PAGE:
Have you noticed that the file has an import of ColDef from ag-grid-community package? This is not required but ag-Grid comes with type definitions and these make development a lot easier. Because columnDefs is declared as an array of ColDef the IDE (I'm using Visual Studio Code) is able to offer suggestions on column properties and will instantly highlight any mistake:

ColDef type sugestions...

Notice that the Star type is imported too. It is needed in the line that provides static names of Star properties:

const fieldName = (name: keyof Star) => name;

This little arrow function is later used while field mapping is defined:

    headerName: 'Visual magnitude (mV)',
    field: fieldName('magnitude'),
    width: 170,

At first glance it doesn't look very useful... The 'magnitude' is still a string? Let's see what happens if 'dsignation' typo is made and Star model is modified by removing the spectral property:

Mapping errors detected... Click to enlarge...

IDE immediately highlights the errors and TypeScript won't compile. Static typing FTW!



The app was built in React 16.13.1, ag-Grid Community 23.1.1TypeScript 3.7.0 and tested in Chrome 83, Firefox 76 and Edge 44.

If you want to run the app on your machine: clone the repo, do npm install and npm start (just like with any other project initiated with create-react-app)...



TypeScript 2.1 introduced keyof operator that creates a type that lists property names. In our case keyof Star yields a type that has a union of strings containing 6 property names that exist in Star. In fact you could create such type manually:

type TheNames = "rank" | "magnitude" | "name" | "designation" | "distance" | "spectral";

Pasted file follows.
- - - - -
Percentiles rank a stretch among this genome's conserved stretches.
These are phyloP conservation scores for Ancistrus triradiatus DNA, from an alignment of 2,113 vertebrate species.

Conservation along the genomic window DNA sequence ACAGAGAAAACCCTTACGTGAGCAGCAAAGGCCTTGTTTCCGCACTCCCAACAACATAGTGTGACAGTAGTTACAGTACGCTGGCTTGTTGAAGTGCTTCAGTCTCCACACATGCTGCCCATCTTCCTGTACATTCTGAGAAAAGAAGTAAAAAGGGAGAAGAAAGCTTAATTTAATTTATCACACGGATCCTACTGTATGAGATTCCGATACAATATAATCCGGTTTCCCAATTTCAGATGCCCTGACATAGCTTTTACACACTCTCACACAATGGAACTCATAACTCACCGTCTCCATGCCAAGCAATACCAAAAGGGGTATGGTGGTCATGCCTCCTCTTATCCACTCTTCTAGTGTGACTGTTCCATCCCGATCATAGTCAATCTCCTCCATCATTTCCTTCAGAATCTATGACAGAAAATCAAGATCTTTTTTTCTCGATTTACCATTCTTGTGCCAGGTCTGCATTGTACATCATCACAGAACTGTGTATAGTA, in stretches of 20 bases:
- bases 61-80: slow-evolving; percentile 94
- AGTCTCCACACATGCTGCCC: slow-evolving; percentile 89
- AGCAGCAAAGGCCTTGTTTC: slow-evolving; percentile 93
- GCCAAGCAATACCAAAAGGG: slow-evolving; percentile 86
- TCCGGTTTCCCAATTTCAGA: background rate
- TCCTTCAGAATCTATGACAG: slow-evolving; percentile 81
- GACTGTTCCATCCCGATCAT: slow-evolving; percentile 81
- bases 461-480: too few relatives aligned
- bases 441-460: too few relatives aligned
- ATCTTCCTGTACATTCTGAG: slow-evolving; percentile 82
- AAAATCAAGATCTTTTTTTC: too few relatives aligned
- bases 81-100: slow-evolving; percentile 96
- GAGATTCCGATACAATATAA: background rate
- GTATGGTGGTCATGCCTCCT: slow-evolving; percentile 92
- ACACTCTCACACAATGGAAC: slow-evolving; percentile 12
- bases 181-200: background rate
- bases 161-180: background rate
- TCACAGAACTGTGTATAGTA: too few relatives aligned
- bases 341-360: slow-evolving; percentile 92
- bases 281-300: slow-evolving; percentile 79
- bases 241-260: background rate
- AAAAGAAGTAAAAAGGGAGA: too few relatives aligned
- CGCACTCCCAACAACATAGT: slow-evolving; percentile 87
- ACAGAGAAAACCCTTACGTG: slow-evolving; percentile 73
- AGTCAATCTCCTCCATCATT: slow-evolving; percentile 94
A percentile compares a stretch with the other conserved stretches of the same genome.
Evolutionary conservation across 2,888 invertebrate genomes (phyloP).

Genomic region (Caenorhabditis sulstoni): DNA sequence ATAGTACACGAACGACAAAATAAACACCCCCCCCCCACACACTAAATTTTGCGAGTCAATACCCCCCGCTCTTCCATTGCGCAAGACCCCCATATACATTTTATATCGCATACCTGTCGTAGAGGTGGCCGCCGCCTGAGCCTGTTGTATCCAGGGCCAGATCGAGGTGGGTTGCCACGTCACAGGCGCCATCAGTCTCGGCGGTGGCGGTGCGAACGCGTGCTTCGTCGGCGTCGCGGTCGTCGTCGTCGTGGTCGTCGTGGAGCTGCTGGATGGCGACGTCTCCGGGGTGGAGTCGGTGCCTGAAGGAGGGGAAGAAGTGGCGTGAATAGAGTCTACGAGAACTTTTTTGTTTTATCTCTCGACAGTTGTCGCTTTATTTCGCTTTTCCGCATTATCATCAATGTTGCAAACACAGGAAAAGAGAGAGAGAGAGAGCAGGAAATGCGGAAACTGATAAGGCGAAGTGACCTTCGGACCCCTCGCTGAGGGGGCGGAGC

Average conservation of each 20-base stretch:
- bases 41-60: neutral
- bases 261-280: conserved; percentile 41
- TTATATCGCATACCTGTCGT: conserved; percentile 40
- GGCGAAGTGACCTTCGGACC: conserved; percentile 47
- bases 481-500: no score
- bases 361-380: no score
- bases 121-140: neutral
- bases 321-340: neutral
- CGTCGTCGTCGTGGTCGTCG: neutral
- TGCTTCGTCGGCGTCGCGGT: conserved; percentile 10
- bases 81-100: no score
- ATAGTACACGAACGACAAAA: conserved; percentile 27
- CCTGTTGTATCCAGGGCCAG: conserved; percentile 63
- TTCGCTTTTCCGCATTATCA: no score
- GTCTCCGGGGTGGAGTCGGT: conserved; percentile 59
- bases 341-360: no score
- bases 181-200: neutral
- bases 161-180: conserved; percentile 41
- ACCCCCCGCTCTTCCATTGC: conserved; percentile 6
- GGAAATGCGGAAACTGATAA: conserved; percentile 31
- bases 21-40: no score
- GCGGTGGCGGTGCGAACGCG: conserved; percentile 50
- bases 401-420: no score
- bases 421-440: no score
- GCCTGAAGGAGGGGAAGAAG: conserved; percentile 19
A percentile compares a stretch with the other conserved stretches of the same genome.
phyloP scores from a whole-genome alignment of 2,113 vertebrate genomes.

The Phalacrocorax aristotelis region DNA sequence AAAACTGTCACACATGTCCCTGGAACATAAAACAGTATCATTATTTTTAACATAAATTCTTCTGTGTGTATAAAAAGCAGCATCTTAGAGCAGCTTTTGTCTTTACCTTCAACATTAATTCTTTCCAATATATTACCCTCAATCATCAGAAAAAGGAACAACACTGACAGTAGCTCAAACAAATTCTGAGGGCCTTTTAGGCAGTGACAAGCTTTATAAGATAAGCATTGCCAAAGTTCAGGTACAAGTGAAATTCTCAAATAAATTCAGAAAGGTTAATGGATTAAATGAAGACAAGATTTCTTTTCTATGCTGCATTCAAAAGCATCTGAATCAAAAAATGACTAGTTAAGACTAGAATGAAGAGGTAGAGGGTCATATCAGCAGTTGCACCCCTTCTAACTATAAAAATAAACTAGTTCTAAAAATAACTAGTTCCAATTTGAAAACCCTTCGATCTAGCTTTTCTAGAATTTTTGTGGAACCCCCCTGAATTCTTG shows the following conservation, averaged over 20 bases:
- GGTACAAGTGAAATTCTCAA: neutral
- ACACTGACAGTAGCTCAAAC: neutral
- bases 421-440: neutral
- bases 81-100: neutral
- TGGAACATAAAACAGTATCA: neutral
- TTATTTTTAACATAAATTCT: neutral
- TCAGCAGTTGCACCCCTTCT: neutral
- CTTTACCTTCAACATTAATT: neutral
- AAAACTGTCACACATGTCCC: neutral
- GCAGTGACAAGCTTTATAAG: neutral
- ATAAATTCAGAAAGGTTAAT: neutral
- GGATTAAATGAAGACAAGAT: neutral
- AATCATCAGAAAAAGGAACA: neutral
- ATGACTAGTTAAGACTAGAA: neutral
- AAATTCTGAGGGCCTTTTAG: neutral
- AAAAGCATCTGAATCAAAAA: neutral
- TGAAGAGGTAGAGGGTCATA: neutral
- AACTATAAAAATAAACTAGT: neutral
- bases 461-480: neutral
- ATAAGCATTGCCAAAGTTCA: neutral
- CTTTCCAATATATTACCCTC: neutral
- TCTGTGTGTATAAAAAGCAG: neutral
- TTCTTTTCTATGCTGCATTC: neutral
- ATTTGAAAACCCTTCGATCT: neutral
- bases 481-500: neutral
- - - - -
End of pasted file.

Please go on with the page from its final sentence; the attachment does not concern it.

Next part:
and it would be the same as a type created with: 

type TheNames = keyof Star;

The keyof option is clearly a better choice because the type will be amended automatically whenever Star type changes its properties.

The fieldName arrow function used in column mappings makes use of keyof to limit the acceptable strings:

const fieldName = (name: keyof Star) => name;

Thanks to keyof, TypeScript will reject any string passed to fieldName function which does not belong to a union of Star property names. Nice, no runtime supersizes!

Comments (2) -

  • Anonymous

    9/25/2020 5:13:14 PM | Reply

    Alternatively, you could create a enum for the keys, use the enum to define the Star props, and there would be no need for a function.

    export enum StarProps {
      RANK = 'rank',
      MAGNITUDE = 'magnitude',
      NAME = 'name',
      DESIGNATION = 'designation',
      DISTANCE = 'distance',
      SPECTRAL = 'spectral',

    export interface Star = {
        [StarProps.RANK]: number;
        [StarProps.MAGNITUDE]: number;
        [StarProps.NAME]: string;
        [StarProps.DESIGNATION]: string;
        [StarProps.DISTANCE]: number;
        [StarProps.SPECTRAL]: string;

    const columnDefs: ColDef[] = [
            headerName: 'Rank',
            field: StarProps.RANK,
            width: 80
        // ...

    • morzel

      9/25/2020 7:22:31 PM | Reply

      That's an option but you will need to keep the enum and interface/type in sync, which adds maintenance cost. Having one keyof line is quite simple and performance impact is completely negligible (plus you can add generic function...). I have mostly C# background so enums came to my mind too but in TS these are rather quirky and rarely needed.